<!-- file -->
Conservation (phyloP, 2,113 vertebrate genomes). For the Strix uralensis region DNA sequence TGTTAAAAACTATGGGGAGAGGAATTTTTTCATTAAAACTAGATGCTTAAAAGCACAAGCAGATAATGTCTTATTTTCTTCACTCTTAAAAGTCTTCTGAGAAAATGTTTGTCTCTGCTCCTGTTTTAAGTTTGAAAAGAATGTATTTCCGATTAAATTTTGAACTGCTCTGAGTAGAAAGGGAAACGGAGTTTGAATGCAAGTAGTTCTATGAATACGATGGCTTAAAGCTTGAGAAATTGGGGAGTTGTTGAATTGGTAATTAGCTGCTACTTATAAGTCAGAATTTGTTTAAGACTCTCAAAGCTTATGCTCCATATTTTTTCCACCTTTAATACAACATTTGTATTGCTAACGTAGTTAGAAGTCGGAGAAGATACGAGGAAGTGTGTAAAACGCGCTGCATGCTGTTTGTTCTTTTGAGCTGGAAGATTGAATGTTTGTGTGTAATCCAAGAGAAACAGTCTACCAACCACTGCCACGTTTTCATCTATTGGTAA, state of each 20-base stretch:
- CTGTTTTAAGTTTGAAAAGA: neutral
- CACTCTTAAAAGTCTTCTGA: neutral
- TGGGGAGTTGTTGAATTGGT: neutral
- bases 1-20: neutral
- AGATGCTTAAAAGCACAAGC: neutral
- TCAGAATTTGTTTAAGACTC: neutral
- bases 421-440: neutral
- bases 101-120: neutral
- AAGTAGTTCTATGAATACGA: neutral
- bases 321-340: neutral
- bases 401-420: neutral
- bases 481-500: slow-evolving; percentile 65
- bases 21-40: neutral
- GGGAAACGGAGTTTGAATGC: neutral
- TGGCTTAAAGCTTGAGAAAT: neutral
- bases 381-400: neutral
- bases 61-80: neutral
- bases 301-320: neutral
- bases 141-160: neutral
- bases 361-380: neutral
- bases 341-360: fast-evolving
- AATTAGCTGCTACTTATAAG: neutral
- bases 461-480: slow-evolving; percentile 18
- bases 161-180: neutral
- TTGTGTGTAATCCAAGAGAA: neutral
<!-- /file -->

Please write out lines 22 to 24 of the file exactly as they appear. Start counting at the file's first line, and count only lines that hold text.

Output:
- bases 341-360: fast-evolving
- AATTAGCTGCTACTTATAAG: neutral
- bases 461-480: slow-evolving; percentile 18